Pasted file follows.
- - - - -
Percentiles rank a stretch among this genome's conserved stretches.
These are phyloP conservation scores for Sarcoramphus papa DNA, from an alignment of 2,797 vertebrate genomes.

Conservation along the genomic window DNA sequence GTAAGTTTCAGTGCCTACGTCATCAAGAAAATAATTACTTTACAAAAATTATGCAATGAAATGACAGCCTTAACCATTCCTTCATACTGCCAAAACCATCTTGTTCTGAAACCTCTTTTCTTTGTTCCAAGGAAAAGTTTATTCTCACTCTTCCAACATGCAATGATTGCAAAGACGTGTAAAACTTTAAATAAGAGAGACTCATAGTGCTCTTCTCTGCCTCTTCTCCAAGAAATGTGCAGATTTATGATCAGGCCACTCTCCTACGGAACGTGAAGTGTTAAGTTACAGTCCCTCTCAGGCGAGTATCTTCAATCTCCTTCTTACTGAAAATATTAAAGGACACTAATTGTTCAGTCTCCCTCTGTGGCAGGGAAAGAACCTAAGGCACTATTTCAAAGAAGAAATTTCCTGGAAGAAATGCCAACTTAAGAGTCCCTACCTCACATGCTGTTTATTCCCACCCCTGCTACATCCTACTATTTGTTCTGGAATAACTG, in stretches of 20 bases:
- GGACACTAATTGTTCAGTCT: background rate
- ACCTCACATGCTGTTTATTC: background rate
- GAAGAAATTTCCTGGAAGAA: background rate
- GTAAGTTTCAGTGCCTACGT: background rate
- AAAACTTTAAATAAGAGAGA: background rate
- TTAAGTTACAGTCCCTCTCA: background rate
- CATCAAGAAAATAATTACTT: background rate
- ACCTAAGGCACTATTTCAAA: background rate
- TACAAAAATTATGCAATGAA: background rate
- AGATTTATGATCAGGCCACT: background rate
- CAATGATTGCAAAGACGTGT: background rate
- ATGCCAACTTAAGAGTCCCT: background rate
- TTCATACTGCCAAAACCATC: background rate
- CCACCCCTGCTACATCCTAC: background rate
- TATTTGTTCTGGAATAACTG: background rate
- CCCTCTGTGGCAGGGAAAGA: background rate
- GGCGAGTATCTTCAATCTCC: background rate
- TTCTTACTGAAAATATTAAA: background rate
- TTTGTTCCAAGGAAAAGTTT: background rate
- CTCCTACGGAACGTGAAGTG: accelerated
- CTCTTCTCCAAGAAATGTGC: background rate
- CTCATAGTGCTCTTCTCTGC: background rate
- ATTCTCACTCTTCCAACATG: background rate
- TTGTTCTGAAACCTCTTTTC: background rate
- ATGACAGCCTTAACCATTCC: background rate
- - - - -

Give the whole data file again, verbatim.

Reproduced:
Percentiles rank a stretch among this genome's conserved stretches.
These are phyloP conservation scores for Sarcoramphus papa DNA, from an alignment of 2,797 vertebrate genomes.

Conservation along the genomic window DNA sequence GTAAGTTTCAGTGCCTACGTCATCAAGAAAATAATTACTTTACAAAAATTATGCAATGAAATGACAGCCTTAACCATTCCTTCATACTGCCAAAACCATCTTGTTCTGAAACCTCTTTTCTTTGTTCCAAGGAAAAGTTTATTCTCACTCTTCCAACATGCAATGATTGCAAAGACGTGTAAAACTTTAAATAAGAGAGACTCATAGTGCTCTTCTCTGCCTCTTCTCCAAGAAATGTGCAGATTTATGATCAGGCCACTCTCCTACGGAACGTGAAGTGTTAAGTTACAGTCCCTCTCAGGCGAGTATCTTCAATCTCCTTCTTACTGAAAATATTAAAGGACACTAATTGTTCAGTCTCCCTCTGTGGCAGGGAAAGAACCTAAGGCACTATTTCAAAGAAGAAATTTCCTGGAAGAAATGCCAACTTAAGAGTCCCTACCTCACATGCTGTTTATTCCCACCCCTGCTACATCCTACTATTTGTTCTGGAATAACTG, in stretches of 20 bases:
- GGACACTAATTGTTCAGTCT: background rate
- ACCTCACATGCTGTTTATTC: background rate
- GAAGAAATTTCCTGGAAGAA: background rate
- GTAAGTTTCAGTGCCTACGT: background rate
- AAAACTTTAAATAAGAGAGA: background rate
- TTAAGTTACAGTCCCTCTCA: background rate
- CATCAAGAAAATAATTACTT: background rate
- ACCTAAGGCACTATTTCAAA: background rate
- TACAAAAATTATGCAATGAA: background rate
- AGATTTATGATCAGGCCACT: background rate
- CAATGATTGCAAAGACGTGT: background rate
- ATGCCAACTTAAGAGTCCCT: background rate
- TTCATACTGCCAAAACCATC: background rate
- CCACCCCTGCTACATCCTAC: background rate
- TATTTGTTCTGGAATAACTG: background rate
- CCCTCTGTGGCAGGGAAAGA: background rate
- GGCGAGTATCTTCAATCTCC: background rate
- TTCTTACTGAAAATATTAAA: background rate
- TTTGTTCCAAGGAAAAGTTT: background rate
- CTCCTACGGAACGTGAAGTG: accelerated
- CTCTTCTCCAAGAAATGTGC: background rate
- CTCATAGTGCTCTTCTCTGC: background rate
- ATTCTCACTCTTCCAACATG: background rate
- TTGTTCTGAAACCTCTTTTC: background rate
- ATGACAGCCTTAACCATTCC: background rate